Five things you need to know – Latin America and the Caribbean
On 4 April 2019 Brazil’s House of Representatives unanimously voted in favour of joining the Madrid Protocol, taking the country a significant step closer to its adoption. Having been approved at the plenary session of the House of Representatives, the bill moves to the Senate and – if approved – could see the Madid Protocol in force later this year.
The Design Rights Bill 2019 was published on 19 February 2019 and will replace the Design Rights Registration Law 2016. It will no longer be necessary to register design rights in the United Kingdom before filing in the jurisdiction. Rights that were recorded under the previous law will be automatically transferred to the new register and will be deemed to be registered until the renewal date under the repealed law, except where steps are taken to cancel the design right. However, it is unclear when the bill will come into effect.
The Chilean Supreme Court has reversed decisions issued by the Institute of Industrial Property and the Special Appeal Court in opposition proceedings involving Gloria SA’s application for GLORIA FOODS and Nestlé’s earlier mark GLORIA. Gloria SA had applied to register GLORIA FOODS to distinguish a number of goods in Class 31. The application was opposed by Nestlé, owner of the GLORIA mark for food items for children and for medical use in Class 5, and milk and dairy products in Class 29. The Supreme Court found that the defendant’s application was no mere coincidence and that Nestlé had proved previous use of its trademark, which was famous or notorious. In accepting Nestlé’s opposition, the court recognised the wide power of exclusion of famous trademarks, declaring that such exclusion goes beyond the products or services protected by such signs.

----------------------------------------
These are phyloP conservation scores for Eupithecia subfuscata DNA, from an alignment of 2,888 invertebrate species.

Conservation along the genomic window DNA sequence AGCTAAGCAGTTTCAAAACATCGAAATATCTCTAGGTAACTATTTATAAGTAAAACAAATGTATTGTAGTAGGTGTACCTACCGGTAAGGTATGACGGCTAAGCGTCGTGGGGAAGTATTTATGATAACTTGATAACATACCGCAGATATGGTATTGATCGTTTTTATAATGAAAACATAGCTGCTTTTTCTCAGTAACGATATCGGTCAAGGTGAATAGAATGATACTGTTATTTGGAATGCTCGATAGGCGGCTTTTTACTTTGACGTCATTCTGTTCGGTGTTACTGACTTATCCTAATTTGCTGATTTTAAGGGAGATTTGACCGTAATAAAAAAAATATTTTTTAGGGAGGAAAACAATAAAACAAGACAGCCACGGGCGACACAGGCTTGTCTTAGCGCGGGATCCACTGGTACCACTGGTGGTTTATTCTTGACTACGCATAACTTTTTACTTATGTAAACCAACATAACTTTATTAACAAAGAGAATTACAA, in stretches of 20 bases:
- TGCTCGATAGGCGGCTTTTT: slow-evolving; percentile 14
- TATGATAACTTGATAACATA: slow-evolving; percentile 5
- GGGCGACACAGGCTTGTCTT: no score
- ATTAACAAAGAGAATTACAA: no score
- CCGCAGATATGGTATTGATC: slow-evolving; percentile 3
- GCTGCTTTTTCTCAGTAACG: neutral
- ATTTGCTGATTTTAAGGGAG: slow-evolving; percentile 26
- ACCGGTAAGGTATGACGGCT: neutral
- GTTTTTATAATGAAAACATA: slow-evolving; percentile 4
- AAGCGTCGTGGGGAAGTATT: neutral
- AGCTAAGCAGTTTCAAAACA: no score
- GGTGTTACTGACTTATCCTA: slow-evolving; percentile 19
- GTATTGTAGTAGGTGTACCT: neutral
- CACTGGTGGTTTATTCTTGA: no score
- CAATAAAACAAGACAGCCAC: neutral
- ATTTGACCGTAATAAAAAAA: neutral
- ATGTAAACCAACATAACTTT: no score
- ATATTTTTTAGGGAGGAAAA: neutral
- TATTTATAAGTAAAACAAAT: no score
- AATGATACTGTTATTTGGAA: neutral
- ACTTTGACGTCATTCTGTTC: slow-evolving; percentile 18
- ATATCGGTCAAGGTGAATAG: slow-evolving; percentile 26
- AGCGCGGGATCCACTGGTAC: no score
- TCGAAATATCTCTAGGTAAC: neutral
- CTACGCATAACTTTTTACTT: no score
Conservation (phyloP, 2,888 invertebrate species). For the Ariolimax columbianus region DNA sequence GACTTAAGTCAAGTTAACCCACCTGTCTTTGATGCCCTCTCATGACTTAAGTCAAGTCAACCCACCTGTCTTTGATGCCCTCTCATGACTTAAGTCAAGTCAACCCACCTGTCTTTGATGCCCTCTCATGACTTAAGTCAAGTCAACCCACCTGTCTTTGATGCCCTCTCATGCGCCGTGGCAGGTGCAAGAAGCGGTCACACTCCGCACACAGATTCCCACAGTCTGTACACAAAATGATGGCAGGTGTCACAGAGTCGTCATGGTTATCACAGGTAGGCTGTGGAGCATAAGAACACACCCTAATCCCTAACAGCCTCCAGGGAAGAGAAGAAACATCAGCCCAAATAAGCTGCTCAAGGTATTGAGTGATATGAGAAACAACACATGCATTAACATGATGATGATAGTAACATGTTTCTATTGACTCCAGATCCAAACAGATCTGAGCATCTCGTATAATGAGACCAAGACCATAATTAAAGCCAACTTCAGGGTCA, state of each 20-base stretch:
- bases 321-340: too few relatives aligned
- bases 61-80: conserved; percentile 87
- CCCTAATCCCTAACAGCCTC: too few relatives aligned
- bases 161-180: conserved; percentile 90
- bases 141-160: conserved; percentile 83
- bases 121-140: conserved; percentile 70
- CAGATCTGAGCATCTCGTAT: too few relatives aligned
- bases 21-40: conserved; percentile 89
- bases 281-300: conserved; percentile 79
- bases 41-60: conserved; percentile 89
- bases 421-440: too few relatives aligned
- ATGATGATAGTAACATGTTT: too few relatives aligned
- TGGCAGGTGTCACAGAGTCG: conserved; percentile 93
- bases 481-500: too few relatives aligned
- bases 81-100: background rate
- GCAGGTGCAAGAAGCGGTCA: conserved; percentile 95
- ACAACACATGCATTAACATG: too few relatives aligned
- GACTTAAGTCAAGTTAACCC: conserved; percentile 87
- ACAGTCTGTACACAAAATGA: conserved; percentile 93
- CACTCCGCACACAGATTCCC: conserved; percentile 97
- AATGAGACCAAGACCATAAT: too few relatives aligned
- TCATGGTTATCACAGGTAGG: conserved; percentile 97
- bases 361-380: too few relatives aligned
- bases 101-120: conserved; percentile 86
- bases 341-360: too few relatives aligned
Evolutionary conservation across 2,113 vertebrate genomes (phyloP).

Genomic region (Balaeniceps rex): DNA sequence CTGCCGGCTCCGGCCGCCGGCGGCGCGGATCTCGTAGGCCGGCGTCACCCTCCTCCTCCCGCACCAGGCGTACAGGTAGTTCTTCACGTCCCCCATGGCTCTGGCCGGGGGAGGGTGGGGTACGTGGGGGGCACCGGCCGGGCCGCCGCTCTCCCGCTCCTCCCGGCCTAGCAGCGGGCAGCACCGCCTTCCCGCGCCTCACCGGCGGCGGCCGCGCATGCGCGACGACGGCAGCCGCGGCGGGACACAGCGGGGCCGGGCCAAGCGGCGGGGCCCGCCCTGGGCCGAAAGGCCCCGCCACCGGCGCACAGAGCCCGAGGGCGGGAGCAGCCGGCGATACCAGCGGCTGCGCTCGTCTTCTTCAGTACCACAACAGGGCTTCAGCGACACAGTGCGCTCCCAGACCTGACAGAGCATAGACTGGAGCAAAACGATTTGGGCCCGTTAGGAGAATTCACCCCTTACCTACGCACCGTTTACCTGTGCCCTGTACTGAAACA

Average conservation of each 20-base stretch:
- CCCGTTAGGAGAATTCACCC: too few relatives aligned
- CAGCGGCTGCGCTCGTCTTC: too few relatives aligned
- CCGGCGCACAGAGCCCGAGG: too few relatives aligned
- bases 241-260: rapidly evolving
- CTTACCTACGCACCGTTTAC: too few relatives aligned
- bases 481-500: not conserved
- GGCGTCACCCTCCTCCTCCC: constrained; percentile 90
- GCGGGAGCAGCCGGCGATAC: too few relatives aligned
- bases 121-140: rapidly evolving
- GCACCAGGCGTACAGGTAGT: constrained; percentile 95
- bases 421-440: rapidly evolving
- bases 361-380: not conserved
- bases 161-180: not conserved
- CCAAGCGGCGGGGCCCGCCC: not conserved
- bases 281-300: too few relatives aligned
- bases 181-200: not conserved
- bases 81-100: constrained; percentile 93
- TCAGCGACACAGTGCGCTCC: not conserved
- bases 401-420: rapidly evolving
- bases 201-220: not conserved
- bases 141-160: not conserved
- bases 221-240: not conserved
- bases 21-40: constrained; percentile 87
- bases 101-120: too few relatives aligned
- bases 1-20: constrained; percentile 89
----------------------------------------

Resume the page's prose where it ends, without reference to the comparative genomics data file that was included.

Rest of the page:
Peru’s National Institute for Defence against Unfair Competition and Intellectual Property has begun work on the IP National Policy in conjunction with several public and private entities and in consultation with WIPO. The main objective is to make intellectual property a necessary competitive instrument for the social and economic development of the country by increasing productivity and innovation.
Following the Venezuelan Ministry of National Commerce’s announcement that trademark fees will be paid in the Venezuelan Petro cryptocurrency, the USPTO has issued a reminder that – by Executive Order 13827 (19 March 2018) – the US government has expressly prohibited transactions by US individuals and companies relating to any digital currency, digital coin or digital token issued by, for, or on behalf of the Venezuelan government on or after 9 January 2018. A number of IP associations are now working to find solutions to ensure that US brand owners requiring trademark protection in Venezuela will be able to do so.